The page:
The Gen III Prius comes with four options, and depending on your region those options may vary. Here in the San Francisco Bay Area, the Prius II (base model 1223) comes standard with the features listed directly below. Scroll down for the Prius III, IV, and V, which have additional packages that include navigation and a solar roof. Finally, even further down, we review and show you some of the new third-generation Prius upgrades and improvements.
1.8L engine, EV Mode, Eco/Power Mode
VSC, Rear Disc Brakes
Driver Knee Airbag
MP3/WMA Capable Audio
Auxiliary Audio Jack
SAT Ready (Roof Antenna + Wiring)
Enhanced Multi-Info Display
Driver Door Smart Key
Telescopic Steering Wheel
Driver Seat Vertical Adjust
Tonneau Cover, Seat Back Pockets
Heated Outside Mirrors
Auto Up/Down on All Windows
MSRP of $22,000 + $750 Destination = $22,750 US
The Prius III (model 1225) adds JBL Premium Audio with 8 Speakers (EJ) (+ 2 speakers + Bluetooth + Integrated SAT Radio). The MSRP is $23,750 with optional packages consisting of NV Voice-activated Navigation System + Backup Camera for $25,550, or SR Solar Roof with Auto Ventilation and Pre-A/C along with the Nav System for $27,350.
The Prius IV (model 1227) includes everything offered with the Prius III and adds Leather Seats, S/W & Trim, Heated Front Seats, Power Driver Lumbar Support, 3-Door Smart Key, Step Lamp, Illuminated Entry, Water Repellant Glass, Upgraded Front/Center Pillar Material, Plasma Cluster (like an ionic breeze air filter), Homelink, and Auto-dimming Mirror for $26,550. With the NV package, it’s $28,350, and with the SR package it’s $30,150.
The Prius V (model 1229) includes everything offered with the Prius IV and adds 17″ Alloy Wheels (which look fantastic, see pictures below), LED Headlamps with Cleaner (the cleaners pop out from panels in the bumper, as shown in the picture below, and spray a cleaning solution) and Fog Lamps, for $28,020. With the NV package, it’s $29,820, and with the SR package it’s $32,520.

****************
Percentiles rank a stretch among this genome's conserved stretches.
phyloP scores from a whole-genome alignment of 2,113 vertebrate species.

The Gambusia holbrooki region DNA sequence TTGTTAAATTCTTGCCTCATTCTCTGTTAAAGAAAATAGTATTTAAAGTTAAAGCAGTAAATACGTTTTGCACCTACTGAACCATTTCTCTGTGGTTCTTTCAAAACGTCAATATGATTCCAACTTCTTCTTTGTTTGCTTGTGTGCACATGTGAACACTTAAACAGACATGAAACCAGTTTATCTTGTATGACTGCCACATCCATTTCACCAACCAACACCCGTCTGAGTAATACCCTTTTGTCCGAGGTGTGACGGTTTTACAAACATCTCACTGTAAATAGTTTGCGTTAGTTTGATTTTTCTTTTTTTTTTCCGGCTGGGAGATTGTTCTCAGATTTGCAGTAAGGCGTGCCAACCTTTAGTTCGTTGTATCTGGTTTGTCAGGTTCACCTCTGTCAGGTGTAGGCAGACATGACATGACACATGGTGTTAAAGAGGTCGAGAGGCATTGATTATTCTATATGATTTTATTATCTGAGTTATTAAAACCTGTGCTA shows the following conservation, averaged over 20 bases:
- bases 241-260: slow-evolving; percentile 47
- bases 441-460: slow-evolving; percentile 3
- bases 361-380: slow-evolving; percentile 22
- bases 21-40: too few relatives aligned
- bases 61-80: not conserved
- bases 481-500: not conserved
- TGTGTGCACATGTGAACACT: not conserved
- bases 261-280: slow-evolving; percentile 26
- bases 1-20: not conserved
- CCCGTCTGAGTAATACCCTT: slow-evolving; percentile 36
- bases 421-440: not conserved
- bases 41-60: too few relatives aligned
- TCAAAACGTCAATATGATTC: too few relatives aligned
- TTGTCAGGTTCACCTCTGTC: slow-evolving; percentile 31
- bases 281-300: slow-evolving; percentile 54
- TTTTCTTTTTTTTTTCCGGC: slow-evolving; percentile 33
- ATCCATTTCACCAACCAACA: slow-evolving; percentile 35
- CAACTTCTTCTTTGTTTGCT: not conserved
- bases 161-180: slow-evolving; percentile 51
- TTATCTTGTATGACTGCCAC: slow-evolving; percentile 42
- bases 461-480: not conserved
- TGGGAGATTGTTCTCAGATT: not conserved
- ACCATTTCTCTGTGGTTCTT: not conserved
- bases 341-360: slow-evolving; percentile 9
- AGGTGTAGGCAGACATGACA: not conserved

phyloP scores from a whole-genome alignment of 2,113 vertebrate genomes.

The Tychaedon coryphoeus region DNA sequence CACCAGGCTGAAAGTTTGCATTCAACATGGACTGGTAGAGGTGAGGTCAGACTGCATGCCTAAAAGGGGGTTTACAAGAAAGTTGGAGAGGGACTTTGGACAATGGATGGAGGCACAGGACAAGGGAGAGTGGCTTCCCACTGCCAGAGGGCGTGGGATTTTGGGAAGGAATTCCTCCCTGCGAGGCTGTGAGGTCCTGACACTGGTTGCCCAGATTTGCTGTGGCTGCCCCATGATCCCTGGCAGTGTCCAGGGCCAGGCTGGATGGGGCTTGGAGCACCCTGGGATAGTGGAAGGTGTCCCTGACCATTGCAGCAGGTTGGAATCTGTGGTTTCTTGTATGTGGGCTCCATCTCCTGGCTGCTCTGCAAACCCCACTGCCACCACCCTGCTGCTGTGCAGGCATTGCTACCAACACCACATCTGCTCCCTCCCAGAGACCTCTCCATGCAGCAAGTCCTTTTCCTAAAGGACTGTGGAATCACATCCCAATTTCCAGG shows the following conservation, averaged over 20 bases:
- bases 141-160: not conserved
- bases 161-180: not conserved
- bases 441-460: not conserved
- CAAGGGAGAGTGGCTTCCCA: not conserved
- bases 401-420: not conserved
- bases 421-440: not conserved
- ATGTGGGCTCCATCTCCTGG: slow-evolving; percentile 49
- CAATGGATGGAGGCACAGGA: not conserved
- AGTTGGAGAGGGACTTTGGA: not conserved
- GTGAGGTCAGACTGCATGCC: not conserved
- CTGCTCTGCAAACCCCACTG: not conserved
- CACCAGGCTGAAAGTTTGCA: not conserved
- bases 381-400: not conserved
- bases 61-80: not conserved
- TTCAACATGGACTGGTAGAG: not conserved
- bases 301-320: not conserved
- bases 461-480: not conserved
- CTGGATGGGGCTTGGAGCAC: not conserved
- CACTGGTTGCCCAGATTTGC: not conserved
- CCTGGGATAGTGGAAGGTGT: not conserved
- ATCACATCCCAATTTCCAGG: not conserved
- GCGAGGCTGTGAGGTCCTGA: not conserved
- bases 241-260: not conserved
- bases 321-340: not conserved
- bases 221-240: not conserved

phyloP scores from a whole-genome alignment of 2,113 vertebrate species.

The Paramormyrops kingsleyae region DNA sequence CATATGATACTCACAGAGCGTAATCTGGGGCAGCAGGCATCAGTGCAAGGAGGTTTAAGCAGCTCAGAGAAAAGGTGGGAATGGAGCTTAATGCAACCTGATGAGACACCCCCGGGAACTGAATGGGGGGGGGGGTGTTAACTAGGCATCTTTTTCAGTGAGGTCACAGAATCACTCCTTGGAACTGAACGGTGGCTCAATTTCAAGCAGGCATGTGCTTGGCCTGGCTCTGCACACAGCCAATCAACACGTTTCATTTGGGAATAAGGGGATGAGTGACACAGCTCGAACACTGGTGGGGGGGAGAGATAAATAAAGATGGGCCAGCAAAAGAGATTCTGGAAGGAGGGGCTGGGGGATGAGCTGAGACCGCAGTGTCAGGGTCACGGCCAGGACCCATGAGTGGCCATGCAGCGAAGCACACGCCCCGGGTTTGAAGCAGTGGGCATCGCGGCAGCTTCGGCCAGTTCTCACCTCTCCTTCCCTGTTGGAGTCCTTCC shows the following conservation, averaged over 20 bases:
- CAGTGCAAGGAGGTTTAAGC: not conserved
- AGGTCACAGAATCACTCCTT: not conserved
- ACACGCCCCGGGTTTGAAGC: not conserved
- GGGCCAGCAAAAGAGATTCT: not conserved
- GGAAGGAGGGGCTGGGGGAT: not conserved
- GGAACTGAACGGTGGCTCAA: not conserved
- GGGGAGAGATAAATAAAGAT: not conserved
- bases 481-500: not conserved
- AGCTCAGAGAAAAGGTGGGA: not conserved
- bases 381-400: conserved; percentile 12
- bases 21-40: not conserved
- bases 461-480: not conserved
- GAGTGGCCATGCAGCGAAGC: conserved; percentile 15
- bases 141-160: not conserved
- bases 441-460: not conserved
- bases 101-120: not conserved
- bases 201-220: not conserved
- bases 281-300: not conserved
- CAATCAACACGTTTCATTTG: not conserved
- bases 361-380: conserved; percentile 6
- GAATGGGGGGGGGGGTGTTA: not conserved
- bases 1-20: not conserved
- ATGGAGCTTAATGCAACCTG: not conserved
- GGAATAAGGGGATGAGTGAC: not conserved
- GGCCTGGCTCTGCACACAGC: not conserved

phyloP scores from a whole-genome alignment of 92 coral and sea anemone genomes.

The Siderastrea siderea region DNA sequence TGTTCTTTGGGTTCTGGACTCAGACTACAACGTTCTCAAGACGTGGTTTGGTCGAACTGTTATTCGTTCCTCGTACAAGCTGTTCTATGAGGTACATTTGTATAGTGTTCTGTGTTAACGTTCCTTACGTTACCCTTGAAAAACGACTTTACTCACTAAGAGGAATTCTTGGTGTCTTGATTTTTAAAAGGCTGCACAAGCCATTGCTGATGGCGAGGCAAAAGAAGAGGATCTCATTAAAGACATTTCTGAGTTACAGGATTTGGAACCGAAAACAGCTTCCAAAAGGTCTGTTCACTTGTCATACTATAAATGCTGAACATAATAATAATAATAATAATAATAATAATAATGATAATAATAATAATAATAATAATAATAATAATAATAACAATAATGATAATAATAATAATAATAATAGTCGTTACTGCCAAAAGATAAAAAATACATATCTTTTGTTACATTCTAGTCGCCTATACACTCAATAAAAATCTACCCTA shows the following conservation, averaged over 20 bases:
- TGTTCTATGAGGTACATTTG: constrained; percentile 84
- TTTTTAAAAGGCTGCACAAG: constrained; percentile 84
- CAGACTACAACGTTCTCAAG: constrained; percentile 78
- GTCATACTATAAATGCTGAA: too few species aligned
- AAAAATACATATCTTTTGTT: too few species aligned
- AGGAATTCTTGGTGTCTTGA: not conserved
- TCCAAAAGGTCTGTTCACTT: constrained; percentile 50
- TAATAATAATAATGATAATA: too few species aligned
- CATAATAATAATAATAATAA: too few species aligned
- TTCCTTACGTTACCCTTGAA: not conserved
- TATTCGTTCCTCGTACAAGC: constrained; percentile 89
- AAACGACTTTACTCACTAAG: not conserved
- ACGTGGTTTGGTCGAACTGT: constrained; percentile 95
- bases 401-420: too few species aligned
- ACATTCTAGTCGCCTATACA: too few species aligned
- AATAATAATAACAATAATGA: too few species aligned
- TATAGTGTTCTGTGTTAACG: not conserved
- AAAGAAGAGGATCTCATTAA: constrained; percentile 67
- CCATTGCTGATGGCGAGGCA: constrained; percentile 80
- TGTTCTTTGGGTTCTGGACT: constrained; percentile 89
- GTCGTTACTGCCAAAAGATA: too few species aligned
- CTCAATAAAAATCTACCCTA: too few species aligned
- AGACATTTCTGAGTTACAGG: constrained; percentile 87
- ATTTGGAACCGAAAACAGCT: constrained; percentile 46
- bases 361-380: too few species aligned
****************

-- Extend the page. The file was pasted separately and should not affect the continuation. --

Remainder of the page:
Here’s an interesting bit of trivia: You can tell if a Toyota comes from overseas (i.e. Japan) if it has two little plastic squares on the front bumper (as shown below). These squares pop off and have tie-downs underneath which are used during overseas shipping. Older models manufactured in Japan have VIN numbers that start with “J”. All Prius models are shipped from Japan and available to anyone with a $500 deposit.
The new generation III Toyota Prius makes several improvements over the generation II models. To begin with, it’s built on a longer wheel base, which means the body is completely different. Besides being more stable, there is more headroom for large drivers, more trunk space (you can fit two bags of golf clubs), a larger rear window surface for increased visibility, larger triangle windows on the front driver doors for increased visibility, and more passenger room. In the picture below you can see the length difference, and the new 17″ rims on the Prius V make the car look more balanced than the II Prius.
What’s most amazing about this new Prius is that, despite having a larger engine with more horsepower, it gets better mileage than the 2009 and earlier models. The Gen I and II Prius had a 1.5L engine with 76hp; the Gen II 2010 Prius has a 1.8L engine with 98hp. This increase in efficiency results from engine improvements and the new body design. The old Prius had a drag coefficient of .26, and the new one reduces drag to just .25.